There are three main enemies of growing good pastures: weather, overstocking and failure to rest the land. While weather will always be out of your control, you can do something about the other two with a little know-how.
Pastures are also stressed by horse property owners’ propensity to acquire more horses than their land can support.
“There is no way to grow and maintain quality pasture if you allow too many horses free access to an area too small for their grazing requirements,” says Jim Church, Idaho county extension office educator and co-author of Pasture Principles for Smaller Acreages. “You will always end up with a dry lot.”
No matter how much time, money and effort you put into improving your pastures, Church maintains it is a losing battle unless the number of horses is reduced to a ratio that the acreage can support. In areas of the country where pasture grows well, two to three acres per animal is a safe rule of thumb.
“That said, many owners on small acreages who know they have too many horses for a viable pasture successfully provide the daily nutritional requirements of their horses with good quality hay and grain,” says Church. “The pasture they have is mainly for turnout.”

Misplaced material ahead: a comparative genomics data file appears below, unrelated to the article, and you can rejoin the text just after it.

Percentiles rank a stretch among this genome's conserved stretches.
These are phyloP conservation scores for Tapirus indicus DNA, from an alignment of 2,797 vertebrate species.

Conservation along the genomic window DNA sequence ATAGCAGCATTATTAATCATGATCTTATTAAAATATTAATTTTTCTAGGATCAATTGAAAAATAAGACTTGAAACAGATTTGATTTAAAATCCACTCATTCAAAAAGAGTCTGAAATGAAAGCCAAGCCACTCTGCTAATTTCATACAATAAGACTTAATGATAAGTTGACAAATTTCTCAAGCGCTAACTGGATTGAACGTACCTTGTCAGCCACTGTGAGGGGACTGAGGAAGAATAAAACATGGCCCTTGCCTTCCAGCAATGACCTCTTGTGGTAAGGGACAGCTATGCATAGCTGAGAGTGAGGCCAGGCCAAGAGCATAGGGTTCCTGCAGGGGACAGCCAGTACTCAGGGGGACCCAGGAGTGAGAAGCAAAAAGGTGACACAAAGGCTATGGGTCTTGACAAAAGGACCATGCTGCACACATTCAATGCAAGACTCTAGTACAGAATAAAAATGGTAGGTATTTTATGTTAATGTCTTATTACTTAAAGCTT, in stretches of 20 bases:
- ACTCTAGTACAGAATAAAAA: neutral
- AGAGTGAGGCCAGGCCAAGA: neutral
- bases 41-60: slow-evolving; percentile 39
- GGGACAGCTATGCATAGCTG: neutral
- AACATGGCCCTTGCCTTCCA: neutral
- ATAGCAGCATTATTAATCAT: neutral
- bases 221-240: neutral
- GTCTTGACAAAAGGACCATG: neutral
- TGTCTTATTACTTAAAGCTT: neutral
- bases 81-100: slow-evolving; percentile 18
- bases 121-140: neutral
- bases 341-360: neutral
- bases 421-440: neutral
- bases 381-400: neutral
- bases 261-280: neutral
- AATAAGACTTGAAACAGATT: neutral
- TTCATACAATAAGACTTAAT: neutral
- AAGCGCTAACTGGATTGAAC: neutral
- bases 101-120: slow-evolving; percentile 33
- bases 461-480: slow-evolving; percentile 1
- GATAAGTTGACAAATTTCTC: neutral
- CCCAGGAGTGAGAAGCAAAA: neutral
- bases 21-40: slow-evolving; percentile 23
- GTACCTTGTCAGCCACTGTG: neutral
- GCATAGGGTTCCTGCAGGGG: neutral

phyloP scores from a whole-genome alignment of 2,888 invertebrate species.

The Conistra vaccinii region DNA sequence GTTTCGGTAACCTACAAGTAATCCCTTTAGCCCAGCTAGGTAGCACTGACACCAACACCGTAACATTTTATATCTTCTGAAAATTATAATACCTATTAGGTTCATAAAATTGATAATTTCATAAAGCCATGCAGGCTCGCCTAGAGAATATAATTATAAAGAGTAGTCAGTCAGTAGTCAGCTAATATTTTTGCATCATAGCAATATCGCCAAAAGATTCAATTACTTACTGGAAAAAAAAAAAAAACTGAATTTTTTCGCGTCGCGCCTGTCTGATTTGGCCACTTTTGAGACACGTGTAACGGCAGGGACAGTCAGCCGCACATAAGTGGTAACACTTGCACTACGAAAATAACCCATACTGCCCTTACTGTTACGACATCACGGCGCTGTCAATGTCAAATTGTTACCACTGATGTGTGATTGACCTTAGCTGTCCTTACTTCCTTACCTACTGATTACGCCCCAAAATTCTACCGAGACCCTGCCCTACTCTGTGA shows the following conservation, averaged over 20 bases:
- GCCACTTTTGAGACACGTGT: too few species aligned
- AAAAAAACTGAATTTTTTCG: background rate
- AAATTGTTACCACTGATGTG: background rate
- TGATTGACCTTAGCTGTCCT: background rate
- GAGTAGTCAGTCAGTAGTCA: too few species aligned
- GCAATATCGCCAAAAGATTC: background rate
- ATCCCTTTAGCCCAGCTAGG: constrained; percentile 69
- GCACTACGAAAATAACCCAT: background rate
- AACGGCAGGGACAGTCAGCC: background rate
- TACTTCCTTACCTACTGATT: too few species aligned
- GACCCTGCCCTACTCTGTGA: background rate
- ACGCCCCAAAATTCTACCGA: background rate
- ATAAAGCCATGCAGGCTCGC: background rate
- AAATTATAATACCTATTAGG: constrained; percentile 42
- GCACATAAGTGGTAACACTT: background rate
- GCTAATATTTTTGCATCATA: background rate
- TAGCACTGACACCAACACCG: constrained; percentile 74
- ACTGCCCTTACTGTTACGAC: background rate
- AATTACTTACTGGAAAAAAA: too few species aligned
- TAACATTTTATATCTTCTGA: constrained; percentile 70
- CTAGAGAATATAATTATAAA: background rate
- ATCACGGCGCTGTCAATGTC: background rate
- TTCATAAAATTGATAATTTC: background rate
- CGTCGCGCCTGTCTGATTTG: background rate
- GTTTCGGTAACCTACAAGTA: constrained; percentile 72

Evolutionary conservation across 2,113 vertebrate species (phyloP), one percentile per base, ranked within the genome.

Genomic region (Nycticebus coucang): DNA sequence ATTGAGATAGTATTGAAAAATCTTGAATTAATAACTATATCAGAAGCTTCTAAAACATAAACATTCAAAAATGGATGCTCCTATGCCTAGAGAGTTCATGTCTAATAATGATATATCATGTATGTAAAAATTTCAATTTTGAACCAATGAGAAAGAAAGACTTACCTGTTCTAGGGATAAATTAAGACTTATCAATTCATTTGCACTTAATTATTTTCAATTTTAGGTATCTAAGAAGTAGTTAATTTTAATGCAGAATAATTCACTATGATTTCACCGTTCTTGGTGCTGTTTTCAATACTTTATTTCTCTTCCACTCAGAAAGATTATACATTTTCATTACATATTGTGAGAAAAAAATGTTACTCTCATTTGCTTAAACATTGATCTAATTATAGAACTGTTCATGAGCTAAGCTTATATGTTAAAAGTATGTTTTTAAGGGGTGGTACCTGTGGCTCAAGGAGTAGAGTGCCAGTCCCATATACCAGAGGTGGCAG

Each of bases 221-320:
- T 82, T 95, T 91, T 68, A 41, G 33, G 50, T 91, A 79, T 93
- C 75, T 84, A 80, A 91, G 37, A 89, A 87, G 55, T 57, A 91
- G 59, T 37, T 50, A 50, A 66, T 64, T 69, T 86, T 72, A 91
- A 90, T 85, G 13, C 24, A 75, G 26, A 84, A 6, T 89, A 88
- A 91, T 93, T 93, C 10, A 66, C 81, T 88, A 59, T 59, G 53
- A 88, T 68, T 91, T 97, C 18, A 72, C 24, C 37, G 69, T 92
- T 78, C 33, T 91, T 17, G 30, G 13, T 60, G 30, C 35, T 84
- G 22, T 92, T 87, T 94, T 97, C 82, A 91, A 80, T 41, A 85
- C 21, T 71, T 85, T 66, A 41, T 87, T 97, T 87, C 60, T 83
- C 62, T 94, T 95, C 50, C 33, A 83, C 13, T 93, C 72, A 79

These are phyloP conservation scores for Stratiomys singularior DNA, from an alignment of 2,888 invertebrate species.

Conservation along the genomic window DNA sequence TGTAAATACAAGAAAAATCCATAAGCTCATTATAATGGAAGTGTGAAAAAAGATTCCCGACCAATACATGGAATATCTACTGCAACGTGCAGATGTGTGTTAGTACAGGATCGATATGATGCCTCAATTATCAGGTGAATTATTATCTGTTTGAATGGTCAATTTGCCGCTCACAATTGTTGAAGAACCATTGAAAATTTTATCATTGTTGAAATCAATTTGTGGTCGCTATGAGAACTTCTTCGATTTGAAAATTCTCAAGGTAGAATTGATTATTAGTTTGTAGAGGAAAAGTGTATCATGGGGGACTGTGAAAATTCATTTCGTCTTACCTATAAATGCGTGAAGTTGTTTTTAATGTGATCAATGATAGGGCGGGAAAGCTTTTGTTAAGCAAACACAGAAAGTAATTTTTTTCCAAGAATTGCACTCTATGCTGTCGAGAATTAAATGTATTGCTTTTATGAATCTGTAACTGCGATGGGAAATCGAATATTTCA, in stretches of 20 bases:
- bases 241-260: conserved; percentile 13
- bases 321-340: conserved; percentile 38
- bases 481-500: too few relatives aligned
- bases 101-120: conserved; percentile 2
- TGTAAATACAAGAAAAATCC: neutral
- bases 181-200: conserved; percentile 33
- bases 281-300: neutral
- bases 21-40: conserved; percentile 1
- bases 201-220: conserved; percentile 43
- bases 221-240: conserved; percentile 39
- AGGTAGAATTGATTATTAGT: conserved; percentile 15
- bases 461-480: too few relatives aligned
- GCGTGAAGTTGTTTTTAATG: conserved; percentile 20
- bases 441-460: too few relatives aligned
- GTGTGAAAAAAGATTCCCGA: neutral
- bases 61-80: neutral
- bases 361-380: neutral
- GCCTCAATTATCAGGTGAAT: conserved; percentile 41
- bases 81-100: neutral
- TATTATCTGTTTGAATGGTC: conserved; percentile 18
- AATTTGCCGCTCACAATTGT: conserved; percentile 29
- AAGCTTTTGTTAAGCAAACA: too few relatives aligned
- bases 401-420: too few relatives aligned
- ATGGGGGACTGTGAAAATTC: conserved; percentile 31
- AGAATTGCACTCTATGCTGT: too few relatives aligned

3. Not Resting:
Even with an adequate horse-to-acreage ratio, pastures still need time to rest, whether they are newly established or long-existing.
“If you are establishing new pasture, seedlings need time to establish,” says Jonathan Black of the North Carolina State University extension office. “Likewise, mature, grazed pastures need time to re-grow. If in doubt, growers can follow a time-honored rule of thumb: Graze half, leave half.”
This can be amazingly difficult when your horses are pawing at the gate, leaning on your fence, and gazing longingly at the grass on the other side. Tougher yet is when hay prices soar and you are feeding bale after bale while a veritable sea of green is growing just beyond the fence. Be strong; your pasture will grow better for it.
In a country vast enough to have hurricanes on one end and mammoth snowfalls on the other, any pasture management program will need to be tailored for the location. Every region presents its own climate and soil challenges for the horse owner trying to start or maintain a healthy pasture. With a little diligent research and work, you can maintain your pastures at their absolute best for grazing.
LOUANN CHAUDIER and her husband recently sold their Restless Spirit Farm and now reside with their cats and dog on three acres in a state forest.
This article originally appeared in the March 2014 issue of Horse Illustrated magazine. Click here to subscribe!